Monday, January 20, 2014

Lodi Wine: A Great Place To Be Stuck Again

John Fogerty made Lodi sound like a lousy place for an entertainer to be stranded, but a grape-growing winemaking family could sure do a lot worse.  Lodi is full of generations-old farming families who have turned their farms into vineyards and their barns into wineries.

A recent virtual tasting of a handful of Lodi wines featured the Mettler Family Vineyards Cabernet Sauvignon 2010.  The Mettlers have been at the grape thing for a while now - their estate was established in 1899.  Five generations of Mettlers have tended the vines and winemaker Adam Mettler helps carry on the family tradition.  Both vineyard blocks used in the making of this wine are organically and sustainably farmed.

The Mettler Cab has a varietal makeup of 86% Cabernet Sauvignon, 13% Petite Sirah and 1% Petit Verdot.  It is bottled under natural cork, aged in French oak for 22 months and strikes 14.9% abv.  7,800 cases were produced and the bottles retail for $25.  I was given a sample to review.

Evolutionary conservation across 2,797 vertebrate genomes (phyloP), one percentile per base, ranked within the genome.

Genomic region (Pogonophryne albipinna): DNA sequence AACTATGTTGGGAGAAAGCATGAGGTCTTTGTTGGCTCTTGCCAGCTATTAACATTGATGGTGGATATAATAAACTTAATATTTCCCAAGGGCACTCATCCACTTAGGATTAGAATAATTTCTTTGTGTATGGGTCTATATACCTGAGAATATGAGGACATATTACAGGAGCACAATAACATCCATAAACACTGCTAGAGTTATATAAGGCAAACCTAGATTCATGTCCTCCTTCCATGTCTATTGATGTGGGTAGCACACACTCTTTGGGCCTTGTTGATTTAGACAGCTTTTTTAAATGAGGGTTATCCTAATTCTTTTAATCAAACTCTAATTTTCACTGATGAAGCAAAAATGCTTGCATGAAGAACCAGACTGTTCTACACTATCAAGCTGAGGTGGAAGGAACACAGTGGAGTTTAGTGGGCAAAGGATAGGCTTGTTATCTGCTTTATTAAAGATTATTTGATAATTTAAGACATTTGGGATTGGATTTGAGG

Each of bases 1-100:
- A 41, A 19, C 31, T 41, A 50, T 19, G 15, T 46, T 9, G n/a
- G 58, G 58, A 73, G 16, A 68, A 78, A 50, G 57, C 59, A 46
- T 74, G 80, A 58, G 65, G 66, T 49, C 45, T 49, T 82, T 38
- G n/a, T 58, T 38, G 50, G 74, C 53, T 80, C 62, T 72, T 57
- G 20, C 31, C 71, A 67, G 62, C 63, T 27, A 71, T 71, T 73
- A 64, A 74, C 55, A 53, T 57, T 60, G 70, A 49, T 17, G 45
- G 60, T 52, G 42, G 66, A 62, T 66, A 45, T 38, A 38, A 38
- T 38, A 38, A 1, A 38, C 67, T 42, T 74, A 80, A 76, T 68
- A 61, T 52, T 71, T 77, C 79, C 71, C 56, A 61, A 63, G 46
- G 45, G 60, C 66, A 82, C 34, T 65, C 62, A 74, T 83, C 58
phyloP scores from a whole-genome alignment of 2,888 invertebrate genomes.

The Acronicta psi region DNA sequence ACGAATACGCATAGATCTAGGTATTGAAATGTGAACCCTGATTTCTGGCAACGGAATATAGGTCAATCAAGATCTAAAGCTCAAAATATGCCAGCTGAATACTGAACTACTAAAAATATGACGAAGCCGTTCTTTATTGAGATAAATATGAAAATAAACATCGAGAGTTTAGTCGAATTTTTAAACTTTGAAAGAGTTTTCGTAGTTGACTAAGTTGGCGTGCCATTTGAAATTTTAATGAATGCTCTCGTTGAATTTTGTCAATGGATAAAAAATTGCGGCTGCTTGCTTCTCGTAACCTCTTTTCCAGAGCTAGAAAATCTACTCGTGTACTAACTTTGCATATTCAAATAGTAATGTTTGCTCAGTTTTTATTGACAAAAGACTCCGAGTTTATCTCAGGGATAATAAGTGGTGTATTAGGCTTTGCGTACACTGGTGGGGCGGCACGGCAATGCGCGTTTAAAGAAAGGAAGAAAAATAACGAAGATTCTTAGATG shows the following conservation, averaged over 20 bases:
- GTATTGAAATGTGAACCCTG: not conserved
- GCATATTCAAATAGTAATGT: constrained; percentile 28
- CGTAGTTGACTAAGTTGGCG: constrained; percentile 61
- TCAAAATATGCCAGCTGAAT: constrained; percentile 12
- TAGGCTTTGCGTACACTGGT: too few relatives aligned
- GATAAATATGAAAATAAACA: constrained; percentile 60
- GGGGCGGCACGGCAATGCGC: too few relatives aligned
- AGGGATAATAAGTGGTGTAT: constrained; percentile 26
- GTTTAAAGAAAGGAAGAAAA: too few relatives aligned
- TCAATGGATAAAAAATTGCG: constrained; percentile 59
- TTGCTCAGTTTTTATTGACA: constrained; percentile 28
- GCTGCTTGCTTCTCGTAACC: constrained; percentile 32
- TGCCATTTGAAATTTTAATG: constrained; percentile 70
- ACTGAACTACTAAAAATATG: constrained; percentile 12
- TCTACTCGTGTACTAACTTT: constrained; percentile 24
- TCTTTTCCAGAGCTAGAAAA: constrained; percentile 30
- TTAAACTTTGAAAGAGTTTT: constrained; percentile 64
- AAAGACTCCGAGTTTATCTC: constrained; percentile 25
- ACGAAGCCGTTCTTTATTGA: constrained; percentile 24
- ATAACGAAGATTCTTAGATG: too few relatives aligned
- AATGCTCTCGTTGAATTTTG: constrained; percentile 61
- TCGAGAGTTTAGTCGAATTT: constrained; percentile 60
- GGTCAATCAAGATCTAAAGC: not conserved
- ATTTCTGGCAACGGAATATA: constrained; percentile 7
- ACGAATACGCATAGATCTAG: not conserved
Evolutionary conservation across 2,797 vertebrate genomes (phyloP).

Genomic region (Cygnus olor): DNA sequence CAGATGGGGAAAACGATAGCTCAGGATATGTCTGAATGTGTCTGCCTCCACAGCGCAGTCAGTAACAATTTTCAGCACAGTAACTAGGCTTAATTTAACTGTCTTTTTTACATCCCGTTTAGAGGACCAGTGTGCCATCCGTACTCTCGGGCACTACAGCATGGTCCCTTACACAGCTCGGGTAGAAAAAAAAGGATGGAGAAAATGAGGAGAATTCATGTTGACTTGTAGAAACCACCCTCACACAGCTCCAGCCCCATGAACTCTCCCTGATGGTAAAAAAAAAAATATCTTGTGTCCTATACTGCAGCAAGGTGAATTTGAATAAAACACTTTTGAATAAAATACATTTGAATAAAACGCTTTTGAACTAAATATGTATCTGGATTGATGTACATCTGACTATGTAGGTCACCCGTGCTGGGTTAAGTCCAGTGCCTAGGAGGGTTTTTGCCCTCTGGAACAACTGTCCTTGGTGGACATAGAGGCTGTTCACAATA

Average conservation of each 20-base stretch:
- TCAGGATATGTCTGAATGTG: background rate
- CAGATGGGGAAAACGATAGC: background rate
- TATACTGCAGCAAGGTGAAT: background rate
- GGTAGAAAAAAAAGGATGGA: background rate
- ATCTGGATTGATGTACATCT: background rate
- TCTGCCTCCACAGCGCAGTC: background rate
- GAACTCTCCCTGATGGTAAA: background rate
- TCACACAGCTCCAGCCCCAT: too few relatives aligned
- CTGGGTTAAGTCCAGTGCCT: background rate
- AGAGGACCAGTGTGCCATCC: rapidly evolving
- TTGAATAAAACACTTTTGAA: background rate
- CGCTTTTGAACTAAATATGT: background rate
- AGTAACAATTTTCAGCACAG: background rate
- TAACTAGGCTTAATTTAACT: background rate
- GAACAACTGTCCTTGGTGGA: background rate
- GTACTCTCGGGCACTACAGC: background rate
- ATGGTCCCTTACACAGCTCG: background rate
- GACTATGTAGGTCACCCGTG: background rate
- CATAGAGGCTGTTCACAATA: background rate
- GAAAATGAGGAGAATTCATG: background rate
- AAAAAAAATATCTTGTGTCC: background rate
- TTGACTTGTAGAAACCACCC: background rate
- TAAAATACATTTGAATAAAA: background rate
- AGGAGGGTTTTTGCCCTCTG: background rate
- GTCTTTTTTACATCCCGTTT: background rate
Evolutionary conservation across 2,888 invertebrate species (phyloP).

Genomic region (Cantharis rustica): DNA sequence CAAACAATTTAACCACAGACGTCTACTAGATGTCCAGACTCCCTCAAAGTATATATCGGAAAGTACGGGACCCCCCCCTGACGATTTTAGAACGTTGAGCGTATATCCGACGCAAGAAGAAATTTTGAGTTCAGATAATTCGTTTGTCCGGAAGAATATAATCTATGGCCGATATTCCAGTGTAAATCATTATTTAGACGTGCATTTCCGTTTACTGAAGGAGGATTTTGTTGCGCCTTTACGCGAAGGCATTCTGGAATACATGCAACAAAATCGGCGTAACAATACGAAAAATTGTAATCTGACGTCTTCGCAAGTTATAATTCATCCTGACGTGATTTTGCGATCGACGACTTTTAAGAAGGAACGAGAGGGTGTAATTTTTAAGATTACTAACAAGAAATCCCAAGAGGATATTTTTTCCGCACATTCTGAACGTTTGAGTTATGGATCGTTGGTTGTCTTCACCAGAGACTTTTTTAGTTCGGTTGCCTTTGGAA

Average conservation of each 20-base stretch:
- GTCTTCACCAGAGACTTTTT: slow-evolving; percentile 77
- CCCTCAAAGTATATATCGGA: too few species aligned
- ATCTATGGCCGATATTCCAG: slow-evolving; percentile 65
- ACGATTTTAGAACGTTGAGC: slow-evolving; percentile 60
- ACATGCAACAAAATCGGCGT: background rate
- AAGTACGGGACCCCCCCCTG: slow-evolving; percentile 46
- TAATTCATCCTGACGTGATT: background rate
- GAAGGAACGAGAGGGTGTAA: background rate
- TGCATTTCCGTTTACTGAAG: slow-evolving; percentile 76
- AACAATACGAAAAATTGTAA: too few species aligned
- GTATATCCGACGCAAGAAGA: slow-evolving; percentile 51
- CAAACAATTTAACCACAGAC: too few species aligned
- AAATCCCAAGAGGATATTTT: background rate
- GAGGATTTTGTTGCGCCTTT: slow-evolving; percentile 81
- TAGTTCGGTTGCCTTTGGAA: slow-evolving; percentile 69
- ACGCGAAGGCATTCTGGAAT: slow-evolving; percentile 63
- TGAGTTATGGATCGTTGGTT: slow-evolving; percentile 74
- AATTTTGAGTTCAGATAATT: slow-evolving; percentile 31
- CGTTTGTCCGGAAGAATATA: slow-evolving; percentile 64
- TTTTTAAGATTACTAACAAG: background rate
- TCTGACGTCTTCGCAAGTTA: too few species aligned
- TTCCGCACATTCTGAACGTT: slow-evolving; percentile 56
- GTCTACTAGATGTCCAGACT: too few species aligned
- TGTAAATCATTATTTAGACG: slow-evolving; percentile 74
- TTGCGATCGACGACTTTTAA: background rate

Some of my cohorts taking part in the Twitter tasting were mightily impressed by the Mettler wine:  "I find the @MettlerWines Cab is, ironically, very Napa's good!"  "Mint and eucalyptus nose! almost birch beer."  "Big with fruit, soft with tannic structure. very drinkable & food friendly."

Inky purple in the glass, this Lodi Cab does produce quite a sensory experience for the nose.  Aromas of blackberry, cassis and clove are major players, but the fruit stands forward.  Other herbal qualities also take turns in the spotlight.

The palate is all big, dark fruit.  The wine has great acidity and tannic structure, but it drinks very smoothly.  Cedar notes carry a little spice - the oak is very pleasantly noticeable here.  There is a hint of bramble in the finish, but the sip goes away as smoothly as it came.

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